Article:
During our first month, we distributed care packages to 16 families and expect to receive additional lists of qualifying kids in the coming weeks from our friends at the local clinics.

The care packages contain food goodies (rice, lentils), bath and laundry soap, mosquito coils (to keep away mosquitoes carrying malaria), protein powder, cookies and biscuits, and some cash -- valued at about $25.00 (Rs.1,200). This amount represents about a 30% to 50% increase in our families' monthly income.

Given the dramatic increase in gasoline and food costs -- on the order of 40% in five months for basics such as rice, sugar, lentils -- and the extra hardship in caring for one or two additional kids for some of these grannies and uncles, the care packages are received with open arms.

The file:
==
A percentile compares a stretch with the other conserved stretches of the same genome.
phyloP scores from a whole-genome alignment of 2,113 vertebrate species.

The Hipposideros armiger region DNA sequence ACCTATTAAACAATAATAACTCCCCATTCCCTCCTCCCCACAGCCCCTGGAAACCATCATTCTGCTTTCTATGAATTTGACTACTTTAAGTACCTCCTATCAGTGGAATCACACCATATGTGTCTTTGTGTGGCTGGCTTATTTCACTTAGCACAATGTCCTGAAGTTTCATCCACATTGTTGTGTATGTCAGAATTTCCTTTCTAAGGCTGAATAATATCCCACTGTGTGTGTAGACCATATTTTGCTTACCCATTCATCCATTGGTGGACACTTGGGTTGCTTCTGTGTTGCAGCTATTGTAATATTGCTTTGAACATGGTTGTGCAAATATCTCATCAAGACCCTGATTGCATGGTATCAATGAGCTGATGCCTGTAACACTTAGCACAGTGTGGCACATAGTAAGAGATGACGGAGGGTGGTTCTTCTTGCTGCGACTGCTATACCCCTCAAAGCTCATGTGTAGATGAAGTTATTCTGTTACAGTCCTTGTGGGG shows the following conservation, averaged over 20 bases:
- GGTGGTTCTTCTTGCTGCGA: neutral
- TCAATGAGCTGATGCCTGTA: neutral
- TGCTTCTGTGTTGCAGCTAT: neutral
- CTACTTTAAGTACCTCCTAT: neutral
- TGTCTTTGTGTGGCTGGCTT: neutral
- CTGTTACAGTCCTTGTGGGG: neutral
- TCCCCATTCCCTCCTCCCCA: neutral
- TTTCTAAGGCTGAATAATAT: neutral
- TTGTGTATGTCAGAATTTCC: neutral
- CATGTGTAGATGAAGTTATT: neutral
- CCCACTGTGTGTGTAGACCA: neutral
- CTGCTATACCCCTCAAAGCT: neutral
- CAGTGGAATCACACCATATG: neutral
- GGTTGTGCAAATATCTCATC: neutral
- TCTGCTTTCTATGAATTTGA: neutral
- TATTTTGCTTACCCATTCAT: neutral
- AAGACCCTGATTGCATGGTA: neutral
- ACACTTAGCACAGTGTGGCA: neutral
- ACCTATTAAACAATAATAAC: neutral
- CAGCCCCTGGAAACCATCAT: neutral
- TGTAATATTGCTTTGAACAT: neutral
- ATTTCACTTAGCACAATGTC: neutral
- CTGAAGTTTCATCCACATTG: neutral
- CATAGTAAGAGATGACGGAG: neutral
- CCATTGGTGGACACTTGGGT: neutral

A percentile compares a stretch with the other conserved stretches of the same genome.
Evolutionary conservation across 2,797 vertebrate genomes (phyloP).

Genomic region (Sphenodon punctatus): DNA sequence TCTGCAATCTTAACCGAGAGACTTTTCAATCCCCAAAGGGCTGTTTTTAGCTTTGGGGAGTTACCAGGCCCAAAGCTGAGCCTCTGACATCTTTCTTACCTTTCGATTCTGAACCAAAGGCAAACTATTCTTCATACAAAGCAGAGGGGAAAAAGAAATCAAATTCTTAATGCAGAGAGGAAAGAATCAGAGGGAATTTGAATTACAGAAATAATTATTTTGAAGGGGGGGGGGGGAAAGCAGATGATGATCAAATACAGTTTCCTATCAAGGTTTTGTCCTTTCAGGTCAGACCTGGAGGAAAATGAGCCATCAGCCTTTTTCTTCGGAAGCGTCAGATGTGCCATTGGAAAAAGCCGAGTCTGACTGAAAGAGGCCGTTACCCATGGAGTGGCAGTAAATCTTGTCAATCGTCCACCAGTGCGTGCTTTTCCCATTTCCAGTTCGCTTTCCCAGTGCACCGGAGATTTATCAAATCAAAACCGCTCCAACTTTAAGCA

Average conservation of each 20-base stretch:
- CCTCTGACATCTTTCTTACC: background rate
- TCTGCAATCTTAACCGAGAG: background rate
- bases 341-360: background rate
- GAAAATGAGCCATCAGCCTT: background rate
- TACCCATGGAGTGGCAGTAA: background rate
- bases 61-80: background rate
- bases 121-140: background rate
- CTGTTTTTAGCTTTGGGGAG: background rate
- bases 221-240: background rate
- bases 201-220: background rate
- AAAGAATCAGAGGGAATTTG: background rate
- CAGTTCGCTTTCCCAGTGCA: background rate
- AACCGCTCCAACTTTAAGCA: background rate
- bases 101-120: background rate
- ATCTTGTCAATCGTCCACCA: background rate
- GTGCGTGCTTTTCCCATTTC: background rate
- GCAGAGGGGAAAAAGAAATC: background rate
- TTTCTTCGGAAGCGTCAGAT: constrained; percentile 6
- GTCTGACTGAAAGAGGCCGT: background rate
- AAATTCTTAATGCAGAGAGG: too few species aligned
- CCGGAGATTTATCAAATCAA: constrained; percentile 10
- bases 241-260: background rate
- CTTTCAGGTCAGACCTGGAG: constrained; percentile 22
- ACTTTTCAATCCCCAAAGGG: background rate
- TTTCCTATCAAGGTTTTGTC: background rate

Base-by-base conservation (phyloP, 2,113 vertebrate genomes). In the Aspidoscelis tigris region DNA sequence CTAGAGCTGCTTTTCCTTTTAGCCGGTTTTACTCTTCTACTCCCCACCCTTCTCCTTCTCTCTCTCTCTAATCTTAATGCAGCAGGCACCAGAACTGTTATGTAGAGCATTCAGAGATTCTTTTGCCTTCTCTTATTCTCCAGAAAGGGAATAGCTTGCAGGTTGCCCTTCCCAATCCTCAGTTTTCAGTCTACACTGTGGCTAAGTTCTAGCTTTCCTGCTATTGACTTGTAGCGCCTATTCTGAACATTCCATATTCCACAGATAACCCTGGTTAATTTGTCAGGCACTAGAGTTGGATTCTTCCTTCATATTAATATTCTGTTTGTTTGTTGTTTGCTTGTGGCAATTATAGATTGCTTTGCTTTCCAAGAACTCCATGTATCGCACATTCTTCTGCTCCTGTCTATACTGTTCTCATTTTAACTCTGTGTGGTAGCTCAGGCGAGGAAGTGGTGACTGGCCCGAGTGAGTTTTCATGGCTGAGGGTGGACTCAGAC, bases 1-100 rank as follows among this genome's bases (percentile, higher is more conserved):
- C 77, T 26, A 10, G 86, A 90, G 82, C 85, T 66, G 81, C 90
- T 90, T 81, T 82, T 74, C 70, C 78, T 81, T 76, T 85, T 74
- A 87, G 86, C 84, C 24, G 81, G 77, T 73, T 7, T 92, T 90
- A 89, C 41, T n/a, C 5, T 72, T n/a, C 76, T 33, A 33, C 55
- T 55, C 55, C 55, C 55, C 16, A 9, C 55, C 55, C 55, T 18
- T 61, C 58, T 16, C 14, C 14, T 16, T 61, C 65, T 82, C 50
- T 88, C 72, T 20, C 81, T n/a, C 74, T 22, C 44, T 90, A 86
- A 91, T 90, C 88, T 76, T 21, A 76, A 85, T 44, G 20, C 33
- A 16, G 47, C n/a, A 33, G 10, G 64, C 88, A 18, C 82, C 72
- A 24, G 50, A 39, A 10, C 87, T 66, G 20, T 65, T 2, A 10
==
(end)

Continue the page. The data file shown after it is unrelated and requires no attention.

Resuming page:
For more on Project Food and More, for profiles on the kids that we help through this program, and for information on how you can be a "care package" financial supporter, please see our website.

Wednesday, October 15, 2008

Darshan's back...

Someone saw our poster and approached our people on the street, letting them know that he had seen Darshan in the Agrahara area (about a mile from our area) with a street worker.

Everyone rushed over there and got Darshan back!

Mom Kavitha sends her thanks to everyone who was concerned for Darshan, and who sent good thoughts to her family.

Tuesday, October 14, 2008

Darshan is missing

For readers in India, please please please keep an eye out for little Darshan. He went missing on Sunday the 12th, and was last seen around 1:00 pm near the tea stall, near where mom works on Sayyaji Rao road, near KR Hospital and the Nandini Milk Stand, across from Ashoka Bookstore. Friends looked everywhere for him until late in the night and mom Kavitha filed a report with the police. Posters have been put up throughout the city.